The house-swapping expert shares her secrets
We've received a lot of interest in our recent article The Secrets to Happy House Swapping. So author Joanna Goddard, who swapped to L.A. (twice), San Francisco, Berlin, Connecticut, Paris (twice) and more, fielded reader questions in a live online chat earlier this week. Here are some highlights:
Saint Augustine, Fla.: In this day of identity theft, how do you insure that there is not some stray piece of paper with an account number, etc., inadvertently left around?
Joanna Goddard:First, if you're nervous about having complete strangers come to your house, you can go through an official apartment swapping website (see our list, Where to shop for a swap) and then you can read reviews of the swappers. That way, you'll know that other people have been happy swapping with them, and you can feel more confident about your own swap.
Before your swappers arrive, make sure to put your bills and mail in a locker or tuck them in a bottom drawer, where people won't see them. For electronic documents, you can put password protected locks on them. For instance, Word documents can be locked simply by pressing "save as," then clicking on "options," then clicking on "security." Then you can make an easy password (maybe "swap"!) for all your documents. You'll be safe and all set.
That said, when you're arranging an apartment swap, you see photos of the people's house and exchange many emails (and, if you'd like, phone calls). So you get a real sense of who these people are and what they're like. After emailing with them about their favorite local restaurants and swapping keys through the mail with a nice little note, you come to feel as if you're friends with them. Trust me, once you get started, apartment swapping is a lot less scary than it sounds!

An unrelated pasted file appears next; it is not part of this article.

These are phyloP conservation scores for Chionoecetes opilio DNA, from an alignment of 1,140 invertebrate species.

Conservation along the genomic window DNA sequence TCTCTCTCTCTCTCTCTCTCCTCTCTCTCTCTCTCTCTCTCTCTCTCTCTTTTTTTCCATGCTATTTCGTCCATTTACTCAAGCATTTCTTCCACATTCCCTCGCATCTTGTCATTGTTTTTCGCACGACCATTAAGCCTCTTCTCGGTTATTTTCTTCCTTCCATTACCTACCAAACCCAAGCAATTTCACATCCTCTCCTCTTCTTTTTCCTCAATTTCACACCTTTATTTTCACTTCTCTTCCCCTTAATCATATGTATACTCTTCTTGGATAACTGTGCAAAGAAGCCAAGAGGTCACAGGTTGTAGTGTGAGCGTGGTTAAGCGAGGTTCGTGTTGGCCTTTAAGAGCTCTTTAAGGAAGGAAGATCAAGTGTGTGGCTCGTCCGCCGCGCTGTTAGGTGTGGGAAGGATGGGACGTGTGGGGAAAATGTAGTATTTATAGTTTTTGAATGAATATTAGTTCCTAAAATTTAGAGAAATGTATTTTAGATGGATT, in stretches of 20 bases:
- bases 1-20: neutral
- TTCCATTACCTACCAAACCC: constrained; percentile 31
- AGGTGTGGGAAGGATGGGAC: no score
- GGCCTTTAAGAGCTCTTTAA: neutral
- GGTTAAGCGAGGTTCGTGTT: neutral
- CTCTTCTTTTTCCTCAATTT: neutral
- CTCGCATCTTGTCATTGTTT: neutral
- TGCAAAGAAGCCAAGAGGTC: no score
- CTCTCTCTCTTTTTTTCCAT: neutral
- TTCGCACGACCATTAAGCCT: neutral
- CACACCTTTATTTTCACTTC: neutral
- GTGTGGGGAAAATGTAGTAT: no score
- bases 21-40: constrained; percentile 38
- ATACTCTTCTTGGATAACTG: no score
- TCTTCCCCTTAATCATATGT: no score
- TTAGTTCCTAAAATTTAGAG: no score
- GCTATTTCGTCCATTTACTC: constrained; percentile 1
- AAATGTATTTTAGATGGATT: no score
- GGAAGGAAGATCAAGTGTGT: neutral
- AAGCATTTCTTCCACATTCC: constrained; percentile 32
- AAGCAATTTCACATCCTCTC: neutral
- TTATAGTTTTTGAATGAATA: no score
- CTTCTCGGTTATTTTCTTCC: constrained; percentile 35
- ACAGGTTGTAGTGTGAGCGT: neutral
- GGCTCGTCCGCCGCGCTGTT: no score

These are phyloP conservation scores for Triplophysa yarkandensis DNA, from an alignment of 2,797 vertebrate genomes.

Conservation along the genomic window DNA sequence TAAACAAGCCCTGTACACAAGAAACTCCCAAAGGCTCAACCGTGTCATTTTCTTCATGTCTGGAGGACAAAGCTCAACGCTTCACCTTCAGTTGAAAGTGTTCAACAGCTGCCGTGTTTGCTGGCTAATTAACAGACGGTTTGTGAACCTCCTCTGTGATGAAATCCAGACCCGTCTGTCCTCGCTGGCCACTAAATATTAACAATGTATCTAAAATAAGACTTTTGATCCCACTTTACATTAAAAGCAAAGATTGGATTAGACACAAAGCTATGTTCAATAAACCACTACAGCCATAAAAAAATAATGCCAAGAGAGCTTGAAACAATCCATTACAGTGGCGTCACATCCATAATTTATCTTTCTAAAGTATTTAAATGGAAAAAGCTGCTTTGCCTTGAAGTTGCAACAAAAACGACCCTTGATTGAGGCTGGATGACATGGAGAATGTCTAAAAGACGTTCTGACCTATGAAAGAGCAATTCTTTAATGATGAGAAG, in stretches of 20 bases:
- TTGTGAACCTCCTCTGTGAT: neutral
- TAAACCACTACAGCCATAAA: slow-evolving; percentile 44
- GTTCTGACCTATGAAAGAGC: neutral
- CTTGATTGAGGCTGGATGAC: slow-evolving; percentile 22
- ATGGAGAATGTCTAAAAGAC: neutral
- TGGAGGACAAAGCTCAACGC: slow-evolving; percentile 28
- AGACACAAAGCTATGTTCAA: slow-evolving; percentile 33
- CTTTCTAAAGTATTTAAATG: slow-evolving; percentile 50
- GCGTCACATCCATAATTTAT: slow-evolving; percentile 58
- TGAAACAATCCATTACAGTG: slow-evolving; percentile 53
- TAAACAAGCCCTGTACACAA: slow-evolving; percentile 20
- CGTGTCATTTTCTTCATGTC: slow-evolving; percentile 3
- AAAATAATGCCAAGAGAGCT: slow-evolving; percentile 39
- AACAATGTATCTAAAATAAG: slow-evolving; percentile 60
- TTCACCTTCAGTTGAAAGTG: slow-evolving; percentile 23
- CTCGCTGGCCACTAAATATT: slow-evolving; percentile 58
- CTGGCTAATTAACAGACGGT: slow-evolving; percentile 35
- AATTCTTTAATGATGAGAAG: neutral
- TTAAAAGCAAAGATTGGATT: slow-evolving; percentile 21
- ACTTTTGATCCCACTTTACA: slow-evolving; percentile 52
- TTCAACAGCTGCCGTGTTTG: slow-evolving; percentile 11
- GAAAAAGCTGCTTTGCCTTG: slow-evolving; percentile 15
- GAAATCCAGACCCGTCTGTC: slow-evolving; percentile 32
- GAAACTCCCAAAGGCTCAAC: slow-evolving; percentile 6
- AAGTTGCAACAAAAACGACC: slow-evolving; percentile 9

Many people are worried about their personal valuables, like computers and cameras. We've done about 10 swaps and have never hidden anything—and have never had a problem. I think when people swap apartments, there is an implicit trust, since you're in their house, too!
But, if you want to be extra safe, you can buy a small locker from IKEA, so you can lock things away. Or you can create an "owner's closet" by attaching a latch and padlock to a closet, and putting your valuables inside.
Ventura, Calif.: What do you deem the single most important issue when swapping homes?
Joanna Goddard: Good question! Hmmm, I think it's really important to be open about everything from the very beginning. Take accurate photos of your home, ask lots of questions, make sure you describe any surprises, such as a temperamental toilet or a noisy street. That way, there won't be any surprises, and you'll be starting off your swap with honesty and kindness.
Colorado Springs, Colo.: I'd love to try swapping, but I'm afraid our average, suburban cookie-cutter home would hardly have the cache of a NYC flat. What do you think my chances would be in getting an offer? I wouldn't mind the equivalent in France or England or Italy...but would my traders be disappointed?
Joanna Goddard: Thanks for your question. You never know what people are looking for. Some people want to escape the hustle and bustle of the city, and some people would love to hike, bike or ski in Colorado. That's the genius of housing swaps—you can stay where the grass is greener! :)
So, I think you could definitely take some pretty photos of your house and also the pretty areas around you—maybe a nearby view or lovely river. Then create a listing of your home that talks about the joys of your area. You might be surprised how many people think it sounds just lovely!